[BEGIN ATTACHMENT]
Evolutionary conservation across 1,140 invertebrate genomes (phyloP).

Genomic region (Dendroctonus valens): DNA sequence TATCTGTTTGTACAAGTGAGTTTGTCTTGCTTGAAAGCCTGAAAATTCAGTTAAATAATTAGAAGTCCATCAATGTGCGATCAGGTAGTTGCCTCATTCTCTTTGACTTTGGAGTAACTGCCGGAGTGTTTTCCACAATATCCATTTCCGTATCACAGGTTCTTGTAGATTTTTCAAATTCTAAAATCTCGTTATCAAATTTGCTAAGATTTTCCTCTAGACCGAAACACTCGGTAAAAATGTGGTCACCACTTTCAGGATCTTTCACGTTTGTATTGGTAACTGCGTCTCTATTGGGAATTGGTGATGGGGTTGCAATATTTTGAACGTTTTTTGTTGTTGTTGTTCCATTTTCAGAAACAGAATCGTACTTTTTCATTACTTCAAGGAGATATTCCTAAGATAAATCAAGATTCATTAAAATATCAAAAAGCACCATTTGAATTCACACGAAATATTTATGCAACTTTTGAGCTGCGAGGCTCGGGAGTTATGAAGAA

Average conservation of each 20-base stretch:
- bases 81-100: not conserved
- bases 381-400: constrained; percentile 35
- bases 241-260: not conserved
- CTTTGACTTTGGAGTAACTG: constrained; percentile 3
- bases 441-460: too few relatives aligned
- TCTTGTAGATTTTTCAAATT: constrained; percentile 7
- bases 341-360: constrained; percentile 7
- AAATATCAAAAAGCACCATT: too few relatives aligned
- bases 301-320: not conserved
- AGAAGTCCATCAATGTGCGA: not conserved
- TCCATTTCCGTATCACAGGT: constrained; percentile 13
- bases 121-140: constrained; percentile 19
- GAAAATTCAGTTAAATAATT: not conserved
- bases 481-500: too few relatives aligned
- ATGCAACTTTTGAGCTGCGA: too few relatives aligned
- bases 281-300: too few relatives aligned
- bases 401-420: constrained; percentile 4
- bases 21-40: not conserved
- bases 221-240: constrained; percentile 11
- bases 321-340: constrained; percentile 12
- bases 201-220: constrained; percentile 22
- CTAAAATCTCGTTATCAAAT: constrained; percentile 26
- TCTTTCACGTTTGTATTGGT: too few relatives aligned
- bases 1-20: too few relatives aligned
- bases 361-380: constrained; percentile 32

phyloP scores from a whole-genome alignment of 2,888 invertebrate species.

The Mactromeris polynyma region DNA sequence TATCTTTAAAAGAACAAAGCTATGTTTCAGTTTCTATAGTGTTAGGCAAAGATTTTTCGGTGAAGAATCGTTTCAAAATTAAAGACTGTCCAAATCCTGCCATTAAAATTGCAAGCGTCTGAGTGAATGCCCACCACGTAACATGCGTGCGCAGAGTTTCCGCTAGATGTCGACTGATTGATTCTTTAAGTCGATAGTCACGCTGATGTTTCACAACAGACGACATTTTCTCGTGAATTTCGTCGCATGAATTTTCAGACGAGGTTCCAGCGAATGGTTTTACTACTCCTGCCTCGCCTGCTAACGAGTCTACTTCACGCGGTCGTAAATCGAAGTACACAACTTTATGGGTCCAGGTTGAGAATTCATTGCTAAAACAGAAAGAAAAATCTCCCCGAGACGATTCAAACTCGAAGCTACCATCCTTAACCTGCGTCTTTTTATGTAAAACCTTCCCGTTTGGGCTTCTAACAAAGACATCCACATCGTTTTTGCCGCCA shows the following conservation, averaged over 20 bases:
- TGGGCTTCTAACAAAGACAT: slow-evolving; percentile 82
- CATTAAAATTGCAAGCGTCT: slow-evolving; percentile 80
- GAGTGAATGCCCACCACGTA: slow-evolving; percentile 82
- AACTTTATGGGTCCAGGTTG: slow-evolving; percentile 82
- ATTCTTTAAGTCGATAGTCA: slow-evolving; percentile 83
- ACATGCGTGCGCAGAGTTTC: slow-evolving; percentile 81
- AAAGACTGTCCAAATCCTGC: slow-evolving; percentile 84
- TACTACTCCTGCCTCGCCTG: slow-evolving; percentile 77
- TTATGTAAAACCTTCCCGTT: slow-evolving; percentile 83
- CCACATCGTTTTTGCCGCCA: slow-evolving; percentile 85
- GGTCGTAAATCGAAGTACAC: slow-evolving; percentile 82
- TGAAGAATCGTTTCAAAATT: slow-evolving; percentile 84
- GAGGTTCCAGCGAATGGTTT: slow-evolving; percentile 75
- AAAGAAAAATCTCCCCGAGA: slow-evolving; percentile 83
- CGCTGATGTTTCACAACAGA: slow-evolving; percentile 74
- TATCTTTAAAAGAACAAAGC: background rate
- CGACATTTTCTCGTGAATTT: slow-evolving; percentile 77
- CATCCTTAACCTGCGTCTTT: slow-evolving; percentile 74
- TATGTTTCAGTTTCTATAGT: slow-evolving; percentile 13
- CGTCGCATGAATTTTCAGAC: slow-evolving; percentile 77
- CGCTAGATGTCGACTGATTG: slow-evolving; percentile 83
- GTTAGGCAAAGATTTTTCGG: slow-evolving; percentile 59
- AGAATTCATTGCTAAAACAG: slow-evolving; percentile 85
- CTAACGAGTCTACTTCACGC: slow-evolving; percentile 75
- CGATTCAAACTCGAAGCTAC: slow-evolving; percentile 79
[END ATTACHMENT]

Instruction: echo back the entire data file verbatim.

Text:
Evolutionary conservation across 1,140 invertebrate genomes (phyloP).

Genomic region (Dendroctonus valens): DNA sequence TATCTGTTTGTACAAGTGAGTTTGTCTTGCTTGAAAGCCTGAAAATTCAGTTAAATAATTAGAAGTCCATCAATGTGCGATCAGGTAGTTGCCTCATTCTCTTTGACTTTGGAGTAACTGCCGGAGTGTTTTCCACAATATCCATTTCCGTATCACAGGTTCTTGTAGATTTTTCAAATTCTAAAATCTCGTTATCAAATTTGCTAAGATTTTCCTCTAGACCGAAACACTCGGTAAAAATGTGGTCACCACTTTCAGGATCTTTCACGTTTGTATTGGTAACTGCGTCTCTATTGGGAATTGGTGATGGGGTTGCAATATTTTGAACGTTTTTTGTTGTTGTTGTTCCATTTTCAGAAACAGAATCGTACTTTTTCATTACTTCAAGGAGATATTCCTAAGATAAATCAAGATTCATTAAAATATCAAAAAGCACCATTTGAATTCACACGAAATATTTATGCAACTTTTGAGCTGCGAGGCTCGGGAGTTATGAAGAA

Average conservation of each 20-base stretch:
- bases 81-100: not conserved
- bases 381-400: constrained; percentile 35
- bases 241-260: not conserved
- CTTTGACTTTGGAGTAACTG: constrained; percentile 3
- bases 441-460: too few relatives aligned
- TCTTGTAGATTTTTCAAATT: constrained; percentile 7
- bases 341-360: constrained; percentile 7
- AAATATCAAAAAGCACCATT: too few relatives aligned
- bases 301-320: not conserved
- AGAAGTCCATCAATGTGCGA: not conserved
- TCCATTTCCGTATCACAGGT: constrained; percentile 13
- bases 121-140: constrained; percentile 19
- GAAAATTCAGTTAAATAATT: not conserved
- bases 481-500: too few relatives aligned
- ATGCAACTTTTGAGCTGCGA: too few relatives aligned
- bases 281-300: too few relatives aligned
- bases 401-420: constrained; percentile 4
- bases 21-40: not conserved
- bases 221-240: constrained; percentile 11
- bases 321-340: constrained; percentile 12
- bases 201-220: constrained; percentile 22
- CTAAAATCTCGTTATCAAAT: constrained; percentile 26
- TCTTTCACGTTTGTATTGGT: too few relatives aligned
- bases 1-20: too few relatives aligned
- bases 361-380: constrained; percentile 32

phyloP scores from a whole-genome alignment of 2,888 invertebrate species.

The Mactromeris polynyma region DNA sequence TATCTTTAAAAGAACAAAGCTATGTTTCAGTTTCTATAGTGTTAGGCAAAGATTTTTCGGTGAAGAATCGTTTCAAAATTAAAGACTGTCCAAATCCTGCCATTAAAATTGCAAGCGTCTGAGTGAATGCCCACCACGTAACATGCGTGCGCAGAGTTTCCGCTAGATGTCGACTGATTGATTCTTTAAGTCGATAGTCACGCTGATGTTTCACAACAGACGACATTTTCTCGTGAATTTCGTCGCATGAATTTTCAGACGAGGTTCCAGCGAATGGTTTTACTACTCCTGCCTCGCCTGCTAACGAGTCTACTTCACGCGGTCGTAAATCGAAGTACACAACTTTATGGGTCCAGGTTGAGAATTCATTGCTAAAACAGAAAGAAAAATCTCCCCGAGACGATTCAAACTCGAAGCTACCATCCTTAACCTGCGTCTTTTTATGTAAAACCTTCCCGTTTGGGCTTCTAACAAAGACATCCACATCGTTTTTGCCGCCA shows the following conservation, averaged over 20 bases:
- TGGGCTTCTAACAAAGACAT: slow-evolving; percentile 82
- CATTAAAATTGCAAGCGTCT: slow-evolving; percentile 80
- GAGTGAATGCCCACCACGTA: slow-evolving; percentile 82
- AACTTTATGGGTCCAGGTTG: slow-evolving; percentile 82
- ATTCTTTAAGTCGATAGTCA: slow-evolving; percentile 83
- ACATGCGTGCGCAGAGTTTC: slow-evolving; percentile 81
- AAAGACTGTCCAAATCCTGC: slow-evolving; percentile 84
- TACTACTCCTGCCTCGCCTG: slow-evolving; percentile 77
- TTATGTAAAACCTTCCCGTT: slow-evolving; percentile 83
- CCACATCGTTTTTGCCGCCA: slow-evolving; percentile 85
- GGTCGTAAATCGAAGTACAC: slow-evolving; percentile 82
- TGAAGAATCGTTTCAAAATT: slow-evolving; percentile 84
- GAGGTTCCAGCGAATGGTTT: slow-evolving; percentile 75
- AAAGAAAAATCTCCCCGAGA: slow-evolving; percentile 83
- CGCTGATGTTTCACAACAGA: slow-evolving; percentile 74
- TATCTTTAAAAGAACAAAGC: background rate
- CGACATTTTCTCGTGAATTT: slow-evolving; percentile 77
- CATCCTTAACCTGCGTCTTT: slow-evolving; percentile 74
- TATGTTTCAGTTTCTATAGT: slow-evolving; percentile 13
- CGTCGCATGAATTTTCAGAC: slow-evolving; percentile 77
- CGCTAGATGTCGACTGATTG: slow-evolving; percentile 83
- GTTAGGCAAAGATTTTTCGG: slow-evolving; percentile 59
- AGAATTCATTGCTAAAACAG: slow-evolving; percentile 85
- CTAACGAGTCTACTTCACGC: slow-evolving; percentile 75
- CGATTCAAACTCGAAGCTAC: slow-evolving; percentile 79